Charlotte Dartnell recently celebrated one year since stepping foot into Colas Rail UK within Team Anglia on the S&C South Alliance project.
Describing it as one of the most overwhelming and challenging years of her life so far. In recognition of the Year of Engineering we caught up with her to find out a little more about her role and her journey.
What does your role as Graduate Signalling Engineer involve?
My role as a Graduate Signalling Engineer involves me getting my hands dirty, learning how to install the signalling equipment required in our renewals. I get involved with the planning of jobs, checking through design, ordering materials, checking resources, site survey sand writing paperwork. I have been learning how to do a bit of everything so I can always take on more work when members of my team get busy. Recently I have been given full control of planning a plain line project with support from my line manager, this has allowed me to fully focus on a project and understand exactly what is required and the timescales they are required in. I think this will be my biggest learning experience yet.
This year has been marked the ‘Year of Engineering’, what does that mean to you?
The year of engineering is such a great initiative for young girls, it is an opportunity to show them that engineering is not just about cars, getting in jumpsuits and getting oily. It’s so much more. Engineering is the foundation of pretty much everything from spaceships to bubbles in chocolate bars to prosthetic limbs, everything that we use has had some form of engineering be a part of its lifecycle. Engineering is so vast it’s not just a man’s world anymore.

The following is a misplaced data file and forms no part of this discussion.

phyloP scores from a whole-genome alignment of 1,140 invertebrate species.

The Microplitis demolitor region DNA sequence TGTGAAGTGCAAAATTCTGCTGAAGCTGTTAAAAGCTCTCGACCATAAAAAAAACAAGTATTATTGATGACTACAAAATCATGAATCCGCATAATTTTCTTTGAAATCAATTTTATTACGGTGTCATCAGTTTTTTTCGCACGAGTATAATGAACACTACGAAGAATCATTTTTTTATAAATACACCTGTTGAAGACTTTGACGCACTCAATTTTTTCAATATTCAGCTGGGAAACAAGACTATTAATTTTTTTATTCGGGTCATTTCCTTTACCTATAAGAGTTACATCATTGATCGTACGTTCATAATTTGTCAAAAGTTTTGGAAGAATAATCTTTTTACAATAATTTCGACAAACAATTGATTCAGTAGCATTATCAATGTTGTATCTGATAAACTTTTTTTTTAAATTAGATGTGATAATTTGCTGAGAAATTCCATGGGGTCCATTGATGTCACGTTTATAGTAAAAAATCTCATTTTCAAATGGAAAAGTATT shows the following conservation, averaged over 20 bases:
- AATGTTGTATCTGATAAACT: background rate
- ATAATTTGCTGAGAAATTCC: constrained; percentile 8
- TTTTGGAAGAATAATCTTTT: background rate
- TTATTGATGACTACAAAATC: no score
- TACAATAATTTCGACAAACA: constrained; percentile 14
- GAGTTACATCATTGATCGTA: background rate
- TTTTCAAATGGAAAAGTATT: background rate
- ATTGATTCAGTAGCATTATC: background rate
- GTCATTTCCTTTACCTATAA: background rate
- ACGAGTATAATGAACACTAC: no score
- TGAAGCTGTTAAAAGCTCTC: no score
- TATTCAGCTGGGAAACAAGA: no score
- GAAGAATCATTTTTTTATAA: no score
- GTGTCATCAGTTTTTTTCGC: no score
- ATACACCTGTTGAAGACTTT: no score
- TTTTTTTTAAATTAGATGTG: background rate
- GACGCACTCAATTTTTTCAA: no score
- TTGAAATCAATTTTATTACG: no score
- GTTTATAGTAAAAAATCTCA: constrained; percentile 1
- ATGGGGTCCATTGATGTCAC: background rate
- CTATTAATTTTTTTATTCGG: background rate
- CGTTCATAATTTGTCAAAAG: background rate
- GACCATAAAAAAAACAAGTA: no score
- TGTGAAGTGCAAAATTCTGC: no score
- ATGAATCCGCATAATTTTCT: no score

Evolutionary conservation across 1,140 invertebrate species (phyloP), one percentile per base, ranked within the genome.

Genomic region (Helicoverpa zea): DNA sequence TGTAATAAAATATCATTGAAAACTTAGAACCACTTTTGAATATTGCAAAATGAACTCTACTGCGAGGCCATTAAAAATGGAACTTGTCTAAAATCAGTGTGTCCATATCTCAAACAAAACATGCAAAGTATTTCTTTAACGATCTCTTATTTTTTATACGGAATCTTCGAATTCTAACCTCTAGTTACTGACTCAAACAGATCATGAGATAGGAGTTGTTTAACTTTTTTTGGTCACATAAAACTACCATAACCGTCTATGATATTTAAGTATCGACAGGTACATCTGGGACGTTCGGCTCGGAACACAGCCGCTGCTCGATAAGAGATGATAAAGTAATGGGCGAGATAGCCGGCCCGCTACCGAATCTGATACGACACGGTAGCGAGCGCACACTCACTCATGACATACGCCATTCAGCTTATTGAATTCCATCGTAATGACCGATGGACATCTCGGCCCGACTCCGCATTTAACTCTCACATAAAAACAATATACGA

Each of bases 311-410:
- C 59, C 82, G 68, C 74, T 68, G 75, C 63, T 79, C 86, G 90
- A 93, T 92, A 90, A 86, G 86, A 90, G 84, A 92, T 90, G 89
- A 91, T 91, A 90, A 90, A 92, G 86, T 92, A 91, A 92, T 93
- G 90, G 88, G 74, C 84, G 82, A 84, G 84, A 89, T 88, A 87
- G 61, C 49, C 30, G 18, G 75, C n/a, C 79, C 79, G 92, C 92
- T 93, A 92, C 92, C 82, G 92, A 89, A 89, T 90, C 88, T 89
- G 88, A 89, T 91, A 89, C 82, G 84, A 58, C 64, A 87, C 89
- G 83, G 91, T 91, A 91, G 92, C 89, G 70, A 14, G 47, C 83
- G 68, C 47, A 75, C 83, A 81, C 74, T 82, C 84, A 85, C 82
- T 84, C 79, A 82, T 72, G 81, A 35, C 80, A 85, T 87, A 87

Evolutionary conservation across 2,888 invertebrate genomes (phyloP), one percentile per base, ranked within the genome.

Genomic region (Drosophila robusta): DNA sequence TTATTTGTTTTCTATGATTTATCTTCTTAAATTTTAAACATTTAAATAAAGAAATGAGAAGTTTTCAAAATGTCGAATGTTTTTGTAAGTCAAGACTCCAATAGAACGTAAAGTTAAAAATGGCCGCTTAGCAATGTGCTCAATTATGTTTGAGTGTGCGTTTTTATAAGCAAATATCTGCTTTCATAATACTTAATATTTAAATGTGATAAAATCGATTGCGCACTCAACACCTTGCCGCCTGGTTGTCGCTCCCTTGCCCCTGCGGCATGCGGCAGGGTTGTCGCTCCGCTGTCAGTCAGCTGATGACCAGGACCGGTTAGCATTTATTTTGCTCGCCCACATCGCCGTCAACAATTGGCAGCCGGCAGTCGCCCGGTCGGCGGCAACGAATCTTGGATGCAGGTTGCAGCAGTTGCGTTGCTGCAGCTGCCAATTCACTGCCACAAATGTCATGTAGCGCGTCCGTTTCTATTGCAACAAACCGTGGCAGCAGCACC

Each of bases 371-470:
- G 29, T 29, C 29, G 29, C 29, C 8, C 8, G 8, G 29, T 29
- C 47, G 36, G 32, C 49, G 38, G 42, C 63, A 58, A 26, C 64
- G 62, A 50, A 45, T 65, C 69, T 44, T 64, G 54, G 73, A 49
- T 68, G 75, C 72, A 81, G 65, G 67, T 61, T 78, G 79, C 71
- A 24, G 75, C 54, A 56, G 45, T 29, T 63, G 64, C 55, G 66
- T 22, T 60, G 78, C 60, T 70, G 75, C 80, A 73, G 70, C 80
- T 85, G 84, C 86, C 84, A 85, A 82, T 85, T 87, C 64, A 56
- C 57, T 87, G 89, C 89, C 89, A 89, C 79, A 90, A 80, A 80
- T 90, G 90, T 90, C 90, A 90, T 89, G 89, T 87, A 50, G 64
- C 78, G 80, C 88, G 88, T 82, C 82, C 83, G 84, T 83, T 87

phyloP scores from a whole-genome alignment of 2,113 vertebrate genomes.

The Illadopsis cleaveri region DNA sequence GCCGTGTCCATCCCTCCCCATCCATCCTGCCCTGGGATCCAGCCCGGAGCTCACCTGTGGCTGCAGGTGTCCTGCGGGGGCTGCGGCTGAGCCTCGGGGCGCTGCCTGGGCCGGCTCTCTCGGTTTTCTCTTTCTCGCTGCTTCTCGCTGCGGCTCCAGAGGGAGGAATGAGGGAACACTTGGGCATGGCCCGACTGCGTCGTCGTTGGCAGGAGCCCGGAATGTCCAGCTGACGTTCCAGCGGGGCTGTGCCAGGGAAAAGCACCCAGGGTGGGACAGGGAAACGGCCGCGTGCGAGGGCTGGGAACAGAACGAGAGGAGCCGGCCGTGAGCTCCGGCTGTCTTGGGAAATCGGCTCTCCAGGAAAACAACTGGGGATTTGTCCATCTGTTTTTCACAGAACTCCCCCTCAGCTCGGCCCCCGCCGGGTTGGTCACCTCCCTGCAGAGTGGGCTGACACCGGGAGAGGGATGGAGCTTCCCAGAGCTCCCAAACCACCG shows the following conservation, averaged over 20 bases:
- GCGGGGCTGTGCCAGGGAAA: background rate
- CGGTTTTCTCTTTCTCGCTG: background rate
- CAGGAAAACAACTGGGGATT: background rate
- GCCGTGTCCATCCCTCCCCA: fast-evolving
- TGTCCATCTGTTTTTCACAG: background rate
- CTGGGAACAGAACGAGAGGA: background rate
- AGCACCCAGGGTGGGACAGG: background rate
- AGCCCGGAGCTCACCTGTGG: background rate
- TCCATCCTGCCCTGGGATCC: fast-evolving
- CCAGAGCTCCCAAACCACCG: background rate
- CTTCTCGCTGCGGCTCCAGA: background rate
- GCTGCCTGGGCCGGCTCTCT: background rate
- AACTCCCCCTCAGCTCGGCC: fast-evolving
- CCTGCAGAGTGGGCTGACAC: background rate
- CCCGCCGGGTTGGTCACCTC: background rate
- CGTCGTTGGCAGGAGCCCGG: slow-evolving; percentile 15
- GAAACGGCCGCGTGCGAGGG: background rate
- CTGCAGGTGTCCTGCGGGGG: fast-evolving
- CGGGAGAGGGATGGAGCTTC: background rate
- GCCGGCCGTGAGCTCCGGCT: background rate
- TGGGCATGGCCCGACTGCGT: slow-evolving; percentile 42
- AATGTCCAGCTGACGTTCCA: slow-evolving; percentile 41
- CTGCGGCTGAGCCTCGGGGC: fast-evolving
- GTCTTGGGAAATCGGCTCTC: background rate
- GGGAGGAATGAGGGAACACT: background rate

Tell us a little bit about your journey with Colas Rail So far?
When I first started I had no prior knowledge about the railway and I had no idea what I was stepping into, I was a complete blank slate with only a degree in Mechanical Engineering to back up my intelligence. I still have so much more to learn and understand. I don’t think I’m ever going to know everything about signalling, but I like that, it means I can always improve and never fall behind on the new technologies that a real ways being introduced. One thing that has stuck in my mind was my first experience of being out on track. It was quite nerve racking as you really don’t realise how big trains are until you are stood next to them and your head just reaches above the wheels. I’m not going to say I thought I was going to die when I was first passed by a100mph train, but I did take a deep breath in. It’s funny to look back at what was a really scary experience, to now being something that doesn’t bother me… too much. Within Brentwood we cover plain line and S&C renewals, my favourite job so far would have to be Gidea Park over Easter 2018, this is mainly because I actually fully understood what we were doing and I could really appreciate the work the members of my team had put in. I was also quite involved with the planning of it and managed to see the project from start to finish. year down the line I have learnt so much about the railway that I now appreciate it so much more than before. I don’t think I will ever complain about engineering works stopping the trains on the weekend again.
What has it been like working within the S&C South Alliance?
It’s a great team to be a part of, very inclusive and welcoming, it really didn’t take long to become embedded within my team in Anglia. We have a great sense of teamwork and I know that I can go to anyone within my team and get help with a problem that needs solving.
To future Graduate Engineers coming into the business what words of advice would you give?
To the future graduate engineers I would say for them to learn as much as they can, not just about the discipline they have been put it, but about all disciplines and how they work together. And not to plan any social events on weekends from now on, the most exciting part of the job happens out on site. Using three words how would you describe your overall experience? Exciting, Overwhelming, Challenging.